Myriam Joire at Engadget:
Sadly, whether monitoring the live view in 3D or watching at stereoscopic content, the EVO 3D’s qHD touchscreen is a mixed bag. In addition to washing out in direct sunlight, many people have problems seeing the 3D effect on the display even after being coached to slowly pan sideways until the 3D photos or videos “pop” into place. To make matters worse, the 3D effect looks blurry at the left and right edges of the screen, and pinch-to-zoom switches the display back to 2D. MPO files and 3D videos were handled properly by the Sharp 3D TV we tried, but none of our 3D content worked on the Nintendo 3DS. We were able to convert the original JPS files into the anaglyph images shown in our sample gallery by using a simple 3-step Photoshop process. We were also able to upload and watch 3D videos on YouTube by tweaking a few simple settings to generate anaglyph videos. Old-school red / cyan 3D glasses are required to view this type of content. But ultimately, while 3D is fun and whimsical, we can’t help but think it’s just a gimmick. As it is today, the EVO 3D’s dual cameras suffer from too many compromises that affect the quality of both 2D and 3D imaging.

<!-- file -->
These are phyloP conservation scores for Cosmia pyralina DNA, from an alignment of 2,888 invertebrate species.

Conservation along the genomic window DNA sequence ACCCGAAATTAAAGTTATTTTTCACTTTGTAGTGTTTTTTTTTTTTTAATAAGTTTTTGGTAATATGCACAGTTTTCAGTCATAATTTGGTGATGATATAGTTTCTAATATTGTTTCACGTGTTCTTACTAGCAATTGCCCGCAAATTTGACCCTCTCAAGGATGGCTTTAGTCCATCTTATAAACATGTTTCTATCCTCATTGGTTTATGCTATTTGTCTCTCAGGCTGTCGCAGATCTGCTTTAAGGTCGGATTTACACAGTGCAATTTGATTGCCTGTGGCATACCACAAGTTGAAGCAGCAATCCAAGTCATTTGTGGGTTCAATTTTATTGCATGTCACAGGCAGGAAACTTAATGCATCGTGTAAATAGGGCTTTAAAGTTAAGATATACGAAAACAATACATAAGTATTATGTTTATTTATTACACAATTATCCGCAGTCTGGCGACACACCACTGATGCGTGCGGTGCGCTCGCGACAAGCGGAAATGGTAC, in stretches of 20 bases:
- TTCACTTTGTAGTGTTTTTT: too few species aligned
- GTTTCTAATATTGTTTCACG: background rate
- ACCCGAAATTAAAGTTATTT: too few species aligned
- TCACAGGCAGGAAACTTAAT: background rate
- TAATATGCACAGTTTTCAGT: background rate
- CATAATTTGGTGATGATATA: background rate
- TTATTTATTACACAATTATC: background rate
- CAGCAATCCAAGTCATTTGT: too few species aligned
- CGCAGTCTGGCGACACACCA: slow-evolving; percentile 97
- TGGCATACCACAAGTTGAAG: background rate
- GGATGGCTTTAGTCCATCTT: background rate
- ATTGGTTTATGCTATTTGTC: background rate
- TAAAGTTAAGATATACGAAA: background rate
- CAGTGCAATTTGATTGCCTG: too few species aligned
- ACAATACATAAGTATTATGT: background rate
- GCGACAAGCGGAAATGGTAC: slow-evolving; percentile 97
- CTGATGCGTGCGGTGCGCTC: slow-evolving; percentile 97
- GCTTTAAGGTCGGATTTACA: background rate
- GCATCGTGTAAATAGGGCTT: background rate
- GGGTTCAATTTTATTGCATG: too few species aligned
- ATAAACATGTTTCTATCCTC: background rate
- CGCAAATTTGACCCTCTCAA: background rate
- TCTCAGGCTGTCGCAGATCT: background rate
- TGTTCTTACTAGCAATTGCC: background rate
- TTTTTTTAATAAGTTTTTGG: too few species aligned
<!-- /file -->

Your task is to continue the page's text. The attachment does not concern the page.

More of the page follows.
At the end of what seems like a very complex process, the 3D isn’t even that good.